Saturday, July 22, 2006

Don't Tell Me (What I Don't Want to Hear)

I don’t know why one might think that the Dept of Education would be less prone to intellectual dishonesty – but under this administration they certainly aren’t
[SusanG] Showing up this past Tuesday to pitch a $100 million school voucher program to Congress that would allow students in underachieving public schools to transfer their bodies - and taxpayer-provided $4,000 per pupil - to private schools, [Margaret Spellings, head of the U.S. Department of Education] admitted she hadn't read a report issued by her own department the previous Friday that found little difference between student performance in public versus private schools. . .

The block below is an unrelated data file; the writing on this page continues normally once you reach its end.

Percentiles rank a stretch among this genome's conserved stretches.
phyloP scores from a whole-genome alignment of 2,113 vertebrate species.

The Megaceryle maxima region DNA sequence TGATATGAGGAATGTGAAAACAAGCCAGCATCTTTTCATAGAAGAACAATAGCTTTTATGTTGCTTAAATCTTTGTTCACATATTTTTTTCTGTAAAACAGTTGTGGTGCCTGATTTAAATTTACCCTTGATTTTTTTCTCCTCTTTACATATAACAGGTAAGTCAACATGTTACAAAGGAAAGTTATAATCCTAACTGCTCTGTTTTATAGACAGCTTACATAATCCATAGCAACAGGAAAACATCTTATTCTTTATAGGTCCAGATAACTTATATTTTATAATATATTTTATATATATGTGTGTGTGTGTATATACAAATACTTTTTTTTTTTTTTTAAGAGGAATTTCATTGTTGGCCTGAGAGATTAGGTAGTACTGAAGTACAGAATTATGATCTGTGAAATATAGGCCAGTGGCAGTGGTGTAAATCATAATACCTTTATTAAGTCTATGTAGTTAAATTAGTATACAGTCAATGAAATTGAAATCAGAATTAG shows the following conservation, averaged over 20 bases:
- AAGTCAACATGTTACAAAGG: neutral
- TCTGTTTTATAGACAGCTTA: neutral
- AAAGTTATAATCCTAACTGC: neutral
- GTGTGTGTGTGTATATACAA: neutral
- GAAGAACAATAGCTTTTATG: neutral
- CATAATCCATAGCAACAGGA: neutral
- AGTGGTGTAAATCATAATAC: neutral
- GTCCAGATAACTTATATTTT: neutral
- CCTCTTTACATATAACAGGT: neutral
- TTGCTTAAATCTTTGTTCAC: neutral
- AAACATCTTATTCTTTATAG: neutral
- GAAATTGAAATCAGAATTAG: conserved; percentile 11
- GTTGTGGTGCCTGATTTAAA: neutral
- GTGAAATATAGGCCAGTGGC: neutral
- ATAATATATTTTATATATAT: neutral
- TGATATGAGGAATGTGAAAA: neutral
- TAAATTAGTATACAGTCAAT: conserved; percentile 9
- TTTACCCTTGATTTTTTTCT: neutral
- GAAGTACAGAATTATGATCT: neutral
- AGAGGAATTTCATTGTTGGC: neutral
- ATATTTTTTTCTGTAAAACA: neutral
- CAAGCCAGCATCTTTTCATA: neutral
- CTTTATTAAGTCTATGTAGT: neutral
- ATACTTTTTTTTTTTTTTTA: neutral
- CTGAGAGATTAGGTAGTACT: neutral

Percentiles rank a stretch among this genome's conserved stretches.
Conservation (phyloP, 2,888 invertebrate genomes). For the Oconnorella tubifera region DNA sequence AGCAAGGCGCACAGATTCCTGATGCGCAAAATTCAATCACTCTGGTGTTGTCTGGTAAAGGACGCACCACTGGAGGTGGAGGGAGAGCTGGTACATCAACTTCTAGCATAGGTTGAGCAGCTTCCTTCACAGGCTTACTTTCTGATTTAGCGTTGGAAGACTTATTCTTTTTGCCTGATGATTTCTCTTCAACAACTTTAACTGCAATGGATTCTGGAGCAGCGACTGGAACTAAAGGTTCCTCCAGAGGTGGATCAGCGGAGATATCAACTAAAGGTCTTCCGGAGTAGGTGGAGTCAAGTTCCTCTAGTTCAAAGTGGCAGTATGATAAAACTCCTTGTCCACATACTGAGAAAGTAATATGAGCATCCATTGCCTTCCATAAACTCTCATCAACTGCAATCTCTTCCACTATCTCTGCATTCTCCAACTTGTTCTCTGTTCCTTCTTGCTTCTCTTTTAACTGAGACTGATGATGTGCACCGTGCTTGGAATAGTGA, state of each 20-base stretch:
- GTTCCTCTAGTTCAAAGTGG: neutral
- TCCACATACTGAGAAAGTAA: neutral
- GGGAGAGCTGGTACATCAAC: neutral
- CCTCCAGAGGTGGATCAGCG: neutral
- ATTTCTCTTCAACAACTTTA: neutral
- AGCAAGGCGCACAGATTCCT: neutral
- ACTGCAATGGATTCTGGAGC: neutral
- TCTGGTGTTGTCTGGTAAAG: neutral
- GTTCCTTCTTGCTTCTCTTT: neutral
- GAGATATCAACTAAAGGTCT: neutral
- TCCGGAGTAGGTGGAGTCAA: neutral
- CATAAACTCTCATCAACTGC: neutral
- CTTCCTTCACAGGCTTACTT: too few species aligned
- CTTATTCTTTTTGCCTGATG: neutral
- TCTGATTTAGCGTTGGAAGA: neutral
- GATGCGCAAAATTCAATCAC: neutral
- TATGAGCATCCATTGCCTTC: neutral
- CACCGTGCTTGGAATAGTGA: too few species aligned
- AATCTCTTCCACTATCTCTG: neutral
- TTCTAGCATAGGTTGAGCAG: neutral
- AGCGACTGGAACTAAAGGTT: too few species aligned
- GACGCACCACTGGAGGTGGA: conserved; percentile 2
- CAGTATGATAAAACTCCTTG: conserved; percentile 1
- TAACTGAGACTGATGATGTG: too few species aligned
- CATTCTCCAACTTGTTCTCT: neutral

[USAT] She also would not comment on the long-awaited public/private study, saying she hadn't read the report in full and only learned of its release by reading about it in newspapers Saturday. The department on Friday morning had sent the results to about 11,000 people who subscribe to an Internet e-mail list. . . . Russ Whitehurst, director of the department's Institute for Education Sciences, which oversees research, said it had been made available to Spellings two weeks earlier, but that he hadn't talked with her about it.

Spelling also refused to comment on whether, under the proposed voucher plan, private schools would be held accountable under the same rigorous testing guidelines that No Child Left Behind policy requires of public schools. It's tempting to suspect she was dodging the question, but given her lamentable lack of familiarity with research for her own department, it's entirely possible that she simply doesn't know.

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